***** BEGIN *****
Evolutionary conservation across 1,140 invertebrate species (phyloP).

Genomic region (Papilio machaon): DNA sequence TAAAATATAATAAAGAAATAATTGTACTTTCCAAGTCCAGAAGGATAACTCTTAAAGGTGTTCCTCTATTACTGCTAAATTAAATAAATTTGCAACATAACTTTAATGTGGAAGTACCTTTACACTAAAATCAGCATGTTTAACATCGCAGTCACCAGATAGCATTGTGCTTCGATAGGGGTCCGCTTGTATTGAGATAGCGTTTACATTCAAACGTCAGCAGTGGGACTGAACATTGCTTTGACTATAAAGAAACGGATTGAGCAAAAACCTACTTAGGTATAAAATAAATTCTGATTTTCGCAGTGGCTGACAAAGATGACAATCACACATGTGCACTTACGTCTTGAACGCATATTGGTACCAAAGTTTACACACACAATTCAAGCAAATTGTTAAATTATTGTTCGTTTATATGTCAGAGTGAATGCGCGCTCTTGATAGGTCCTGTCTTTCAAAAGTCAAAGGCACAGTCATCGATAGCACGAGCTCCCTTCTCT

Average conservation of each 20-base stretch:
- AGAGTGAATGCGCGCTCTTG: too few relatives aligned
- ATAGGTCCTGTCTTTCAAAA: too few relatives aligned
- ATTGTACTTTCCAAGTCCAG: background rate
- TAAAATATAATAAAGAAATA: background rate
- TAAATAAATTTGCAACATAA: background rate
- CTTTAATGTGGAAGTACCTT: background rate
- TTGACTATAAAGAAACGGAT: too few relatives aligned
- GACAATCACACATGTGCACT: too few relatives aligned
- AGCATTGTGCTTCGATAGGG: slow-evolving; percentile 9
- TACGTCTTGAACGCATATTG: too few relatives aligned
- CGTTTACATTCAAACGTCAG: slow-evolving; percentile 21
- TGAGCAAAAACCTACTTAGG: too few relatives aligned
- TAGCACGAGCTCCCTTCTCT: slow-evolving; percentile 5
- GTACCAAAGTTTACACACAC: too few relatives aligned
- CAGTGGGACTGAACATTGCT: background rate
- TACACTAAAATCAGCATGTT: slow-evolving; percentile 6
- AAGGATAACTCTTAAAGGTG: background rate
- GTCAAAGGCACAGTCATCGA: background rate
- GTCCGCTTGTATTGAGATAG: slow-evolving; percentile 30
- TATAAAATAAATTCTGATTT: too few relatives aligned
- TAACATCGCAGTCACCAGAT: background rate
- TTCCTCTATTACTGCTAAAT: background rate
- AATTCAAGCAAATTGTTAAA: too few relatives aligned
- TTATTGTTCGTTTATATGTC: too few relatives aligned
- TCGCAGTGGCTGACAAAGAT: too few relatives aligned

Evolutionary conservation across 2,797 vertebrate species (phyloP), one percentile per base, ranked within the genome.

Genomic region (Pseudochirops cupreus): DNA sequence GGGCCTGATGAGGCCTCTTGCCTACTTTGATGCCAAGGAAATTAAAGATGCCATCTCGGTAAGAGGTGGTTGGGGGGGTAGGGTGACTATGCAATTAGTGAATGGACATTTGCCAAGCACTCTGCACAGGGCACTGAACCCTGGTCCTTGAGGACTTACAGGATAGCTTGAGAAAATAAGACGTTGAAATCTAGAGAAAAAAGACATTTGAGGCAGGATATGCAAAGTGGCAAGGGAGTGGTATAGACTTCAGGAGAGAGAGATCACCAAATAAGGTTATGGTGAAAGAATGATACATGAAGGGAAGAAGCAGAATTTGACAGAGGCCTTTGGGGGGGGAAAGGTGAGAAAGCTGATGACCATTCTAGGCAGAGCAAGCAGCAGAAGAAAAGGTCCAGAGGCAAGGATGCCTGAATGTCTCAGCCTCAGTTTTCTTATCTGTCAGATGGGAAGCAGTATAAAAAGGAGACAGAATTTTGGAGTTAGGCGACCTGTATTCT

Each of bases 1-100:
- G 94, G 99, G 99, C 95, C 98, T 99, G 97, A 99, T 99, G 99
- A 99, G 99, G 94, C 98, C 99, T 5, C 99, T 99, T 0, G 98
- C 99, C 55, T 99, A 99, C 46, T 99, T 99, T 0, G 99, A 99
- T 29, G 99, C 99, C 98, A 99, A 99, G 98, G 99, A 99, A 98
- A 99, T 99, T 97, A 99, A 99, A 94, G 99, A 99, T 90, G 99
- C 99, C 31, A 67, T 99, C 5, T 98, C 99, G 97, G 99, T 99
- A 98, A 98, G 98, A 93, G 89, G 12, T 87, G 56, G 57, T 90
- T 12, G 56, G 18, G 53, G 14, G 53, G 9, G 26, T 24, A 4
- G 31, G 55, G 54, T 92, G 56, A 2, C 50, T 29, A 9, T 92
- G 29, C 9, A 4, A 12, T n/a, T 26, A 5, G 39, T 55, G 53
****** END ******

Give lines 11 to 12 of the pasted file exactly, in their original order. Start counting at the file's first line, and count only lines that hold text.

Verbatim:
- GACAATCACACATGTGCACT: too few relatives aligned
- AGCATTGTGCTTCGATAGGG: slow-evolving; percentile 9